Idaho's Food Scene
(page 11 of 12)
Hunting the elusive morel
Meet me where the sun doesn’t shine. In spring, I’ll be 3,000 feet up, popping my wrinkled head out of soil that’s just right. By July, strap on your hiking boots and hasten the chase; I’ll be 10,000 feet up, hiding among the pine needles. Unless, of course, I just don’t feel like it.
Thus speaks the mysterious morel. For Idaho’s eager mushroom hunters, the morel provides one of nature’s ultimate scavenger hunts, a quest that can start in Boise and finish three months later, panting and tired, in the Sawtooth’s alpine lakes. Now that is an epic fungus hunt.
Kathy Richmond, of the Southern Idaho Mycological Association, has some advice. “Shady areas on north or east facing slopes are good starting places,” she said. “The first year after a forest fire will create a flush of morels, but that will drop off precipitously the following years as the soil’s nutrients will be largely used up.” Richmond has found morels where the water meets sand along the Salmon River and in various spots along the Big Wood River. But morels are happiest amid wood debris and trees, which means a new layer of mulch around a downtown apartment complex may yield surprises.
Those curious souls who love being outside and getting filthy should begin hunting in the south Wood River Valley in late May, especially after a rainfall. With eyes earthward, you may look up at some point and realize you are completely lost. Recruit a partner and identify landmarks, or maybe work on your whistling. You won’t want to be lost in the woods with nothing but your stash of raw mushrooms for sustenance; morels should always be cooked.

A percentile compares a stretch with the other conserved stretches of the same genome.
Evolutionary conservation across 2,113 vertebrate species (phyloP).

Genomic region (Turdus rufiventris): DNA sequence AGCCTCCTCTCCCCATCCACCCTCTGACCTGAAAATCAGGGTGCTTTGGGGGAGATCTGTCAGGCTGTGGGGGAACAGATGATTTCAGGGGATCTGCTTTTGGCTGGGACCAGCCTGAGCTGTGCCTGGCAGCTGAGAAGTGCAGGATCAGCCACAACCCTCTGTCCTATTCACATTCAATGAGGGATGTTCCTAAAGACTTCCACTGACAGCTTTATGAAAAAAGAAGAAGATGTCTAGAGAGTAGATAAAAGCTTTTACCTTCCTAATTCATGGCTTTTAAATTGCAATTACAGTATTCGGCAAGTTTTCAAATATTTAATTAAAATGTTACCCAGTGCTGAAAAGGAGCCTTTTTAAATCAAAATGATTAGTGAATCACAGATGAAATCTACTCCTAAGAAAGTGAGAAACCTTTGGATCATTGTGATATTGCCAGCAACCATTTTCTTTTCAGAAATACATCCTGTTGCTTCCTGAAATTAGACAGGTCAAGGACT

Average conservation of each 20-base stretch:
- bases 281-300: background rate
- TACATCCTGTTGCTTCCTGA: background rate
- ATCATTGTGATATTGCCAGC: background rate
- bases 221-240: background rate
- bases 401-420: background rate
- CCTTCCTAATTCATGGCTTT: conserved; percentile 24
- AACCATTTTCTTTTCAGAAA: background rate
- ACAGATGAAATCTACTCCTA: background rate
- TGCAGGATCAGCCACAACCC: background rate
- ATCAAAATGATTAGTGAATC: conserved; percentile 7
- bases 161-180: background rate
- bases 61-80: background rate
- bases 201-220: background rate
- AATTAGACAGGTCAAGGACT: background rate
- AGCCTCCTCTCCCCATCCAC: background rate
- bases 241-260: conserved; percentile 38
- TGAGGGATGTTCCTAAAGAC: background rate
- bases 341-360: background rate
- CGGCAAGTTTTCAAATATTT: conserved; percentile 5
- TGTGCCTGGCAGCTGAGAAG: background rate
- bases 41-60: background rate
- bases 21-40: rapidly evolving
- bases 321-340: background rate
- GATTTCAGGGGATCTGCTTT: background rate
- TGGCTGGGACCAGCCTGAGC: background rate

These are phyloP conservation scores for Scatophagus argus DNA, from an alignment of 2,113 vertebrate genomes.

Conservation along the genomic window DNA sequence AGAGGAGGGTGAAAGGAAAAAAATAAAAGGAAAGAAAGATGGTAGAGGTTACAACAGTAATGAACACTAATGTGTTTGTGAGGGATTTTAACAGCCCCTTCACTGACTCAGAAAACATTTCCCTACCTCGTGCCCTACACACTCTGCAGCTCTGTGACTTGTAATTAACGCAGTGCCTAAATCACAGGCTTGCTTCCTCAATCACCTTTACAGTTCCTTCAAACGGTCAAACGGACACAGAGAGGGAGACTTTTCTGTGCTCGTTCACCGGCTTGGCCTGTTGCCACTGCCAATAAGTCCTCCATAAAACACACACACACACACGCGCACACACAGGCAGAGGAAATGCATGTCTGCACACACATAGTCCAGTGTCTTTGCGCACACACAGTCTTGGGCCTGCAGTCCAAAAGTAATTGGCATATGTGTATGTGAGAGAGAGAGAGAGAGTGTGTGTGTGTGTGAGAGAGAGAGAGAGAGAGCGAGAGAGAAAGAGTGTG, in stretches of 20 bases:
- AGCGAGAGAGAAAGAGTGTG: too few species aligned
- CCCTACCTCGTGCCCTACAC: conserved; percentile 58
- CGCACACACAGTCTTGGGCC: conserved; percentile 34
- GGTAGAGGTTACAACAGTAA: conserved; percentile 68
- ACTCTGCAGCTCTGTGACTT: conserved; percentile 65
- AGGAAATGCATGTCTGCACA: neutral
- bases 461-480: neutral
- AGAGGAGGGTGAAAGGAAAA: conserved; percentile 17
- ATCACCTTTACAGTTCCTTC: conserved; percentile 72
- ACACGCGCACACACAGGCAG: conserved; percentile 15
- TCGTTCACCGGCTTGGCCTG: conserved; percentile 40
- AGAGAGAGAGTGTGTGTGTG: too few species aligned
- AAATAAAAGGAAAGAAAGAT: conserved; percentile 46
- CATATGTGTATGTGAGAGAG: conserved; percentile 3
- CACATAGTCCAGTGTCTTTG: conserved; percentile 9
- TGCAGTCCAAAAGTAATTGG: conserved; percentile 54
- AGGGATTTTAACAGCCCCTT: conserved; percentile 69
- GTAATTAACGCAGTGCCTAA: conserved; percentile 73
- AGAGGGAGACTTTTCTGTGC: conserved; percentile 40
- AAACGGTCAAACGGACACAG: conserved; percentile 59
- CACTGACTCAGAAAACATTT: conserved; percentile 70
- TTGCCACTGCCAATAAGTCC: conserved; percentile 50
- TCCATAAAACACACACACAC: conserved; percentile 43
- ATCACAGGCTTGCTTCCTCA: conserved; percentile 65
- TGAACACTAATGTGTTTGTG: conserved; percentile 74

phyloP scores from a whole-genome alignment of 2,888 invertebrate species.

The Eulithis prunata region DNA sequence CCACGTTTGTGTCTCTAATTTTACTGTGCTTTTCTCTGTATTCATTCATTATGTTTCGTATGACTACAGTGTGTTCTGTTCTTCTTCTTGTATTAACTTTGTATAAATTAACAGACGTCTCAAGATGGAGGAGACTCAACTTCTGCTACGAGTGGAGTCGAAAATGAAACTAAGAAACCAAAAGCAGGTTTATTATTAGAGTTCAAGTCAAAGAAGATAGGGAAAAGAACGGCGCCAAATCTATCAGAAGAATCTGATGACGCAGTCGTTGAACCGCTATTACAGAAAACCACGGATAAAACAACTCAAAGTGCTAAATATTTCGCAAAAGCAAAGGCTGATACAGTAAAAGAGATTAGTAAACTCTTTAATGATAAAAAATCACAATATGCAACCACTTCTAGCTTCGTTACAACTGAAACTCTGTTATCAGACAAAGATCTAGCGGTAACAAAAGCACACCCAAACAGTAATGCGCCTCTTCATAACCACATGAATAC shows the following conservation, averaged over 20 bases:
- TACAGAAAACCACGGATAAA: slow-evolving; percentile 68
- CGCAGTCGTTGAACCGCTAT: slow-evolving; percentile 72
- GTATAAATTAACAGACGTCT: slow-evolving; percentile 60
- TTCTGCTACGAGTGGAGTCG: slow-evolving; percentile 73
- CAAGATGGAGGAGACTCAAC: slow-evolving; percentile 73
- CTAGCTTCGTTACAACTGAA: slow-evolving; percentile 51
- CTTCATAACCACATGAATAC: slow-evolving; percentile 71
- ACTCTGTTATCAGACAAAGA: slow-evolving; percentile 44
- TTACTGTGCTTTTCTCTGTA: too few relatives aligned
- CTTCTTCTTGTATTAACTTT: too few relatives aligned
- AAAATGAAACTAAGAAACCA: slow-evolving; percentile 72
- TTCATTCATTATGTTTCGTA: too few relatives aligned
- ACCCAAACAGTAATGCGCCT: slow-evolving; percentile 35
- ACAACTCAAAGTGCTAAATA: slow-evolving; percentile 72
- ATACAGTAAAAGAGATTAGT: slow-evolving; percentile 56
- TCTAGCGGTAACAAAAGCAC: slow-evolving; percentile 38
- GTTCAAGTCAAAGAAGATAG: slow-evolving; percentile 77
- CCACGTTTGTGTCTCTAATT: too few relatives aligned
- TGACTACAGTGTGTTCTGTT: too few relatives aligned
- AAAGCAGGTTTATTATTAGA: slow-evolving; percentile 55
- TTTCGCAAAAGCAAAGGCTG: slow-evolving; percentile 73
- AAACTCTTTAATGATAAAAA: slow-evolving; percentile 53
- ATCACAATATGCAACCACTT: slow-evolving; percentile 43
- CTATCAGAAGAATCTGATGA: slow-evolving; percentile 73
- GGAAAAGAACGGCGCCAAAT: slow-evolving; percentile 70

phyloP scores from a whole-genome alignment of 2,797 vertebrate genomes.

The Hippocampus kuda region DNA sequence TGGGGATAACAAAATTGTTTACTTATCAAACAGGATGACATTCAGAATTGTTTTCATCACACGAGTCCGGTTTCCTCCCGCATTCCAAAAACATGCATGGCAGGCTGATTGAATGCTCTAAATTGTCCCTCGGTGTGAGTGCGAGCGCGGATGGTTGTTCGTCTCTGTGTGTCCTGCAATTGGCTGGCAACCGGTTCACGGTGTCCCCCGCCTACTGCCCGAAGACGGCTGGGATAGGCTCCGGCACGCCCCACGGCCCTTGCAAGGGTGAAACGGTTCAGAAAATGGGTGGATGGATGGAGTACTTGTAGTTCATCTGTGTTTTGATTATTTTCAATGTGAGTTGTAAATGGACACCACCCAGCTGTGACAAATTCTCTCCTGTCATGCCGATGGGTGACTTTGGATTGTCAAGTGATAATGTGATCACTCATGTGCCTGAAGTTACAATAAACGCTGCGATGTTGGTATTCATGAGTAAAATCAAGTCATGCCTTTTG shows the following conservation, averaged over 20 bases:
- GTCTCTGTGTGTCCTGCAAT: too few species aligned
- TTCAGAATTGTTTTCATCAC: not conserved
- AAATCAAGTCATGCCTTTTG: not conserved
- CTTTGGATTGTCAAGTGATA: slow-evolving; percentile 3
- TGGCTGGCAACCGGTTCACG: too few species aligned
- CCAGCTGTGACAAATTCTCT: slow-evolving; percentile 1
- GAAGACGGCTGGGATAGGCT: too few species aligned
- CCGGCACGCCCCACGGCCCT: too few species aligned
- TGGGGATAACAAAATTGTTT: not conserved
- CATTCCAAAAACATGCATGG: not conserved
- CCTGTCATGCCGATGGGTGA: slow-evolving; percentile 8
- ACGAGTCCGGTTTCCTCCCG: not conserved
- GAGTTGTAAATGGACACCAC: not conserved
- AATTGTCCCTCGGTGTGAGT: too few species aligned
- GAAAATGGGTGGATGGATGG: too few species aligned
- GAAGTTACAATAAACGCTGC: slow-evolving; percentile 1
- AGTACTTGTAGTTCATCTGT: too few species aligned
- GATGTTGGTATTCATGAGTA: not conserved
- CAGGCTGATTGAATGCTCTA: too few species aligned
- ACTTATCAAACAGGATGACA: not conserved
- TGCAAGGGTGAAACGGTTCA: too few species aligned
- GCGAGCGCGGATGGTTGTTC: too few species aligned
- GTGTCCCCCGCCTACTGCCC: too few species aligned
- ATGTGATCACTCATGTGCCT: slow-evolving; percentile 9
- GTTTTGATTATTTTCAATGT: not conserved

Richmond said hunters should learn to distinguish between blond and black edible varieties (Morchella esculenta and Morchella elata, respectively), as well as false morels, which can accumulate dangerous toxins in the human body. For the novice hunter, she recommended hauling along a copy of Peterson’s Field Guide to Mushrooms.
Complete your morel spirit quest by cooking and devouring these earthy delights. Rise them thoroughly first and, if you have a real bounty, try drying them. Some morel fans believe that dehydrated morels are even more flavorful.